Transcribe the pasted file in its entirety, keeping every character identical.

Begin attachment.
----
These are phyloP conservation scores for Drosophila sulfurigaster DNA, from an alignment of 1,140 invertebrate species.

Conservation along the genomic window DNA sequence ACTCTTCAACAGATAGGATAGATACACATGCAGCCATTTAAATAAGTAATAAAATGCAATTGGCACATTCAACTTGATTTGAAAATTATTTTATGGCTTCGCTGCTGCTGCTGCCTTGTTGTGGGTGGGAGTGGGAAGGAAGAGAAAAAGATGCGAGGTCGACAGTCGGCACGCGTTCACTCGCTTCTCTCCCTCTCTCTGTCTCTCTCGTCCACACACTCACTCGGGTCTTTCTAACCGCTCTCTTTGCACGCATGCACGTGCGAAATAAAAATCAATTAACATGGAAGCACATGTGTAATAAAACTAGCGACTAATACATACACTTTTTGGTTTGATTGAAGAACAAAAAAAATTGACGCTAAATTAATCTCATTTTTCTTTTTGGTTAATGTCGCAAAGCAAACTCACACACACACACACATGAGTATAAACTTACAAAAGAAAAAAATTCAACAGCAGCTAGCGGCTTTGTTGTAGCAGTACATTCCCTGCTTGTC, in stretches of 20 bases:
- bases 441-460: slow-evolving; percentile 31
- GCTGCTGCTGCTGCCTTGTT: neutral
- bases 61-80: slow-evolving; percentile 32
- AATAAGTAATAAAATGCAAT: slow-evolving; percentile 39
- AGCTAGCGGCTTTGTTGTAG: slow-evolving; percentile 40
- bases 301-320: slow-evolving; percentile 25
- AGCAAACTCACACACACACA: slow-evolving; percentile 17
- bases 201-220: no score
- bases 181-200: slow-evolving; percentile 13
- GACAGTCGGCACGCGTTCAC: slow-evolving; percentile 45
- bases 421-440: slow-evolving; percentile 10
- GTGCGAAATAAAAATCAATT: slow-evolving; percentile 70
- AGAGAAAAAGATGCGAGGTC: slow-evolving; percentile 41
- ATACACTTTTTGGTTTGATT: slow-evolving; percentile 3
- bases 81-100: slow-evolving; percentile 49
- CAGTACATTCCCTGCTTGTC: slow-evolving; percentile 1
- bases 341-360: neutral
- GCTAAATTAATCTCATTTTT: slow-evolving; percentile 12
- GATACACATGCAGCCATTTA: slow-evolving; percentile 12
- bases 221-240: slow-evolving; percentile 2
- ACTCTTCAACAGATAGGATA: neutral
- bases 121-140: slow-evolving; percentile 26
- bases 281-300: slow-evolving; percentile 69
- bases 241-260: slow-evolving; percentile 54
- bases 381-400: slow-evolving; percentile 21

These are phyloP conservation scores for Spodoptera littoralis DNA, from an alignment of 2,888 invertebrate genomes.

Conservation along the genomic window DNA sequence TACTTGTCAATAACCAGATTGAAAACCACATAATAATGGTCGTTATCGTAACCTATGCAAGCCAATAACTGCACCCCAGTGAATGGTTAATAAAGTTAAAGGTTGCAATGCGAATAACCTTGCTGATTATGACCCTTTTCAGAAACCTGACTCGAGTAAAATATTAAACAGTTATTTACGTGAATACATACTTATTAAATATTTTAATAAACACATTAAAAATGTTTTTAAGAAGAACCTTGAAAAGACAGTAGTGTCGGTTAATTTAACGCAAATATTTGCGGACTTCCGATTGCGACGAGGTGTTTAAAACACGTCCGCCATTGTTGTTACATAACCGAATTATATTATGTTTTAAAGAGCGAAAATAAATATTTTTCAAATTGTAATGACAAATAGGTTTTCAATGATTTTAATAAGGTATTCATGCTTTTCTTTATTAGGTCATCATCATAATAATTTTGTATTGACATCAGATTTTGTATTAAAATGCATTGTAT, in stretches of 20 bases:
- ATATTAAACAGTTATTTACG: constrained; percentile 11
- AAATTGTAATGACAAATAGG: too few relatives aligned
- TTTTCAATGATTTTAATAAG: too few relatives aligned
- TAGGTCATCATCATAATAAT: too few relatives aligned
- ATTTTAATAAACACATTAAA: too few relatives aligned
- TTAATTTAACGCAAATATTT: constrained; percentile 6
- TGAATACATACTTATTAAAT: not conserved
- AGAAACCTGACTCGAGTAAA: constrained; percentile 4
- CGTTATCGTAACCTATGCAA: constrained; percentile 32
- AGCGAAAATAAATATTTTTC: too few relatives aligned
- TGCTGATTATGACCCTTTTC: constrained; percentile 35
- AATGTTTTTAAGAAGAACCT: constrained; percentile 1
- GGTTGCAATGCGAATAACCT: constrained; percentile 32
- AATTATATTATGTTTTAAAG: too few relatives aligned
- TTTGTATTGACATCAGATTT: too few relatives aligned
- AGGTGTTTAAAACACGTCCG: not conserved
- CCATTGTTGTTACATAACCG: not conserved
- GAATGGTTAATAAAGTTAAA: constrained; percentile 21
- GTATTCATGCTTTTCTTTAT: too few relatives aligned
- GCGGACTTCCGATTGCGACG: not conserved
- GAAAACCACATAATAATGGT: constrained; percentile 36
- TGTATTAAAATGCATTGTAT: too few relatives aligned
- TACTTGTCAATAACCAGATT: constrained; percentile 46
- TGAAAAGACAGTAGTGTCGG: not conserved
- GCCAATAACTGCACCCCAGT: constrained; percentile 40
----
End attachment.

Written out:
These are phyloP conservation scores for Drosophila sulfurigaster DNA, from an alignment of 1,140 invertebrate species.

Conservation along the genomic window DNA sequence ACTCTTCAACAGATAGGATAGATACACATGCAGCCATTTAAATAAGTAATAAAATGCAATTGGCACATTCAACTTGATTTGAAAATTATTTTATGGCTTCGCTGCTGCTGCTGCCTTGTTGTGGGTGGGAGTGGGAAGGAAGAGAAAAAGATGCGAGGTCGACAGTCGGCACGCGTTCACTCGCTTCTCTCCCTCTCTCTGTCTCTCTCGTCCACACACTCACTCGGGTCTTTCTAACCGCTCTCTTTGCACGCATGCACGTGCGAAATAAAAATCAATTAACATGGAAGCACATGTGTAATAAAACTAGCGACTAATACATACACTTTTTGGTTTGATTGAAGAACAAAAAAAATTGACGCTAAATTAATCTCATTTTTCTTTTTGGTTAATGTCGCAAAGCAAACTCACACACACACACACATGAGTATAAACTTACAAAAGAAAAAAATTCAACAGCAGCTAGCGGCTTTGTTGTAGCAGTACATTCCCTGCTTGTC, in stretches of 20 bases:
- bases 441-460: slow-evolving; percentile 31
- GCTGCTGCTGCTGCCTTGTT: neutral
- bases 61-80: slow-evolving; percentile 32
- AATAAGTAATAAAATGCAAT: slow-evolving; percentile 39
- AGCTAGCGGCTTTGTTGTAG: slow-evolving; percentile 40
- bases 301-320: slow-evolving; percentile 25
- AGCAAACTCACACACACACA: slow-evolving; percentile 17
- bases 201-220: no score
- bases 181-200: slow-evolving; percentile 13
- GACAGTCGGCACGCGTTCAC: slow-evolving; percentile 45
- bases 421-440: slow-evolving; percentile 10
- GTGCGAAATAAAAATCAATT: slow-evolving; percentile 70
- AGAGAAAAAGATGCGAGGTC: slow-evolving; percentile 41
- ATACACTTTTTGGTTTGATT: slow-evolving; percentile 3
- bases 81-100: slow-evolving; percentile 49
- CAGTACATTCCCTGCTTGTC: slow-evolving; percentile 1
- bases 341-360: neutral
- GCTAAATTAATCTCATTTTT: slow-evolving; percentile 12
- GATACACATGCAGCCATTTA: slow-evolving; percentile 12
- bases 221-240: slow-evolving; percentile 2
- ACTCTTCAACAGATAGGATA: neutral
- bases 121-140: slow-evolving; percentile 26
- bases 281-300: slow-evolving; percentile 69
- bases 241-260: slow-evolving; percentile 54
- bases 381-400: slow-evolving; percentile 21

These are phyloP conservation scores for Spodoptera littoralis DNA, from an alignment of 2,888 invertebrate genomes.

Conservation along the genomic window DNA sequence TACTTGTCAATAACCAGATTGAAAACCACATAATAATGGTCGTTATCGTAACCTATGCAAGCCAATAACTGCACCCCAGTGAATGGTTAATAAAGTTAAAGGTTGCAATGCGAATAACCTTGCTGATTATGACCCTTTTCAGAAACCTGACTCGAGTAAAATATTAAACAGTTATTTACGTGAATACATACTTATTAAATATTTTAATAAACACATTAAAAATGTTTTTAAGAAGAACCTTGAAAAGACAGTAGTGTCGGTTAATTTAACGCAAATATTTGCGGACTTCCGATTGCGACGAGGTGTTTAAAACACGTCCGCCATTGTTGTTACATAACCGAATTATATTATGTTTTAAAGAGCGAAAATAAATATTTTTCAAATTGTAATGACAAATAGGTTTTCAATGATTTTAATAAGGTATTCATGCTTTTCTTTATTAGGTCATCATCATAATAATTTTGTATTGACATCAGATTTTGTATTAAAATGCATTGTAT, in stretches of 20 bases:
- ATATTAAACAGTTATTTACG: constrained; percentile 11
- AAATTGTAATGACAAATAGG: too few relatives aligned
- TTTTCAATGATTTTAATAAG: too few relatives aligned
- TAGGTCATCATCATAATAAT: too few relatives aligned
- ATTTTAATAAACACATTAAA: too few relatives aligned
- TTAATTTAACGCAAATATTT: constrained; percentile 6
- TGAATACATACTTATTAAAT: not conserved
- AGAAACCTGACTCGAGTAAA: constrained; percentile 4
- CGTTATCGTAACCTATGCAA: constrained; percentile 32
- AGCGAAAATAAATATTTTTC: too few relatives aligned
- TGCTGATTATGACCCTTTTC: constrained; percentile 35
- AATGTTTTTAAGAAGAACCT: constrained; percentile 1
- GGTTGCAATGCGAATAACCT: constrained; percentile 32
- AATTATATTATGTTTTAAAG: too few relatives aligned
- TTTGTATTGACATCAGATTT: too few relatives aligned
- AGGTGTTTAAAACACGTCCG: not conserved
- CCATTGTTGTTACATAACCG: not conserved
- GAATGGTTAATAAAGTTAAA: constrained; percentile 21
- GTATTCATGCTTTTCTTTAT: too few relatives aligned
- GCGGACTTCCGATTGCGACG: not conserved
- GAAAACCACATAATAATGGT: constrained; percentile 36
- TGTATTAAAATGCATTGTAT: too few relatives aligned
- TACTTGTCAATAACCAGATT: constrained; percentile 46
- TGAAAAGACAGTAGTGTCGG: not conserved
- GCCAATAACTGCACCCCAGT: constrained; percentile 40